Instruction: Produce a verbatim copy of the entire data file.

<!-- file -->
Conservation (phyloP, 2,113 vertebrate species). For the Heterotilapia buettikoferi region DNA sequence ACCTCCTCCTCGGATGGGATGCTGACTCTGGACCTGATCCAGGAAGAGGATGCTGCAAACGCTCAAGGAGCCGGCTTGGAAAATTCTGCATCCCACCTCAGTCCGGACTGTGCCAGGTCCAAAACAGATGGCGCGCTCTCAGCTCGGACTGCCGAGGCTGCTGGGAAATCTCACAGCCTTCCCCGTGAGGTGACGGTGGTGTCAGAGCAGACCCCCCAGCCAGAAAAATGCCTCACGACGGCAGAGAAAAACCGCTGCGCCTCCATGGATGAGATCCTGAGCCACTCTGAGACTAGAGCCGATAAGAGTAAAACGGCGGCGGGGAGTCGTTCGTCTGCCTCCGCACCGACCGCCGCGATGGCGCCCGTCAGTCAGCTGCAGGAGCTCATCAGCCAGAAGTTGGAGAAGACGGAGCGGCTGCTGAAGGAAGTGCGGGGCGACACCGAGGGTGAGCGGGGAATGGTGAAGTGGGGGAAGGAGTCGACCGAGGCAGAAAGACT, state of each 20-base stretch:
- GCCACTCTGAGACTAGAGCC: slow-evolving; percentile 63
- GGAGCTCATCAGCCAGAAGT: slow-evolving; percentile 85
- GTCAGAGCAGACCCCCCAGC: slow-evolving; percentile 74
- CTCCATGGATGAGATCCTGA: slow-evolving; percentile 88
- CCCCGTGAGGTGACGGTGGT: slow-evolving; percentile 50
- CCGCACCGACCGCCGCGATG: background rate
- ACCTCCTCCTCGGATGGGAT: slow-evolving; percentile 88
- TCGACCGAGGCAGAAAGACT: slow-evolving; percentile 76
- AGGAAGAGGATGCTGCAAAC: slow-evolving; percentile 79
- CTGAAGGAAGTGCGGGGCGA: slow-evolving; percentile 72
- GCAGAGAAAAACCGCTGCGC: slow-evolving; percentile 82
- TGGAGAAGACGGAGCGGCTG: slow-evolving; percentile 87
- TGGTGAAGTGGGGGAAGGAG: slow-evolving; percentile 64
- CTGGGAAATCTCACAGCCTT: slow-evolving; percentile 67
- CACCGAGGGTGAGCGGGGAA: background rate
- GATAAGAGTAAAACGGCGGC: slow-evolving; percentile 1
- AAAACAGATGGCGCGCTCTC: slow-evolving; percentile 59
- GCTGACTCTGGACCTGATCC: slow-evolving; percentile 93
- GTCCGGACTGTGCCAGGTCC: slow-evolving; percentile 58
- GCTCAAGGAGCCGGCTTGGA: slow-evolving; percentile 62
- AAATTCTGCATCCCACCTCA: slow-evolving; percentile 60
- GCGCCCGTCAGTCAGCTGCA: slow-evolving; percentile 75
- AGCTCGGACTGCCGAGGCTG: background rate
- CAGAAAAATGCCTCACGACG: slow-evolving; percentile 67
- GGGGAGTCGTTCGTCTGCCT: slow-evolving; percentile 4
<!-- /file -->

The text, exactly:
Conservation (phyloP, 2,113 vertebrate species). For the Heterotilapia buettikoferi region DNA sequence ACCTCCTCCTCGGATGGGATGCTGACTCTGGACCTGATCCAGGAAGAGGATGCTGCAAACGCTCAAGGAGCCGGCTTGGAAAATTCTGCATCCCACCTCAGTCCGGACTGTGCCAGGTCCAAAACAGATGGCGCGCTCTCAGCTCGGACTGCCGAGGCTGCTGGGAAATCTCACAGCCTTCCCCGTGAGGTGACGGTGGTGTCAGAGCAGACCCCCCAGCCAGAAAAATGCCTCACGACGGCAGAGAAAAACCGCTGCGCCTCCATGGATGAGATCCTGAGCCACTCTGAGACTAGAGCCGATAAGAGTAAAACGGCGGCGGGGAGTCGTTCGTCTGCCTCCGCACCGACCGCCGCGATGGCGCCCGTCAGTCAGCTGCAGGAGCTCATCAGCCAGAAGTTGGAGAAGACGGAGCGGCTGCTGAAGGAAGTGCGGGGCGACACCGAGGGTGAGCGGGGAATGGTGAAGTGGGGGAAGGAGTCGACCGAGGCAGAAAGACT, state of each 20-base stretch:
- GCCACTCTGAGACTAGAGCC: slow-evolving; percentile 63
- GGAGCTCATCAGCCAGAAGT: slow-evolving; percentile 85
- GTCAGAGCAGACCCCCCAGC: slow-evolving; percentile 74
- CTCCATGGATGAGATCCTGA: slow-evolving; percentile 88
- CCCCGTGAGGTGACGGTGGT: slow-evolving; percentile 50
- CCGCACCGACCGCCGCGATG: background rate
- ACCTCCTCCTCGGATGGGAT: slow-evolving; percentile 88
- TCGACCGAGGCAGAAAGACT: slow-evolving; percentile 76
- AGGAAGAGGATGCTGCAAAC: slow-evolving; percentile 79
- CTGAAGGAAGTGCGGGGCGA: slow-evolving; percentile 72
- GCAGAGAAAAACCGCTGCGC: slow-evolving; percentile 82
- TGGAGAAGACGGAGCGGCTG: slow-evolving; percentile 87
- TGGTGAAGTGGGGGAAGGAG: slow-evolving; percentile 64
- CTGGGAAATCTCACAGCCTT: slow-evolving; percentile 67
- CACCGAGGGTGAGCGGGGAA: background rate
- GATAAGAGTAAAACGGCGGC: slow-evolving; percentile 1
- AAAACAGATGGCGCGCTCTC: slow-evolving; percentile 59
- GCTGACTCTGGACCTGATCC: slow-evolving; percentile 93
- GTCCGGACTGTGCCAGGTCC: slow-evolving; percentile 58
- GCTCAAGGAGCCGGCTTGGA: slow-evolving; percentile 62
- AAATTCTGCATCCCACCTCA: slow-evolving; percentile 60
- GCGCCCGTCAGTCAGCTGCA: slow-evolving; percentile 75
- AGCTCGGACTGCCGAGGCTG: background rate
- CAGAAAAATGCCTCACGACG: slow-evolving; percentile 67
- GGGGAGTCGTTCGTCTGCCT: slow-evolving; percentile 4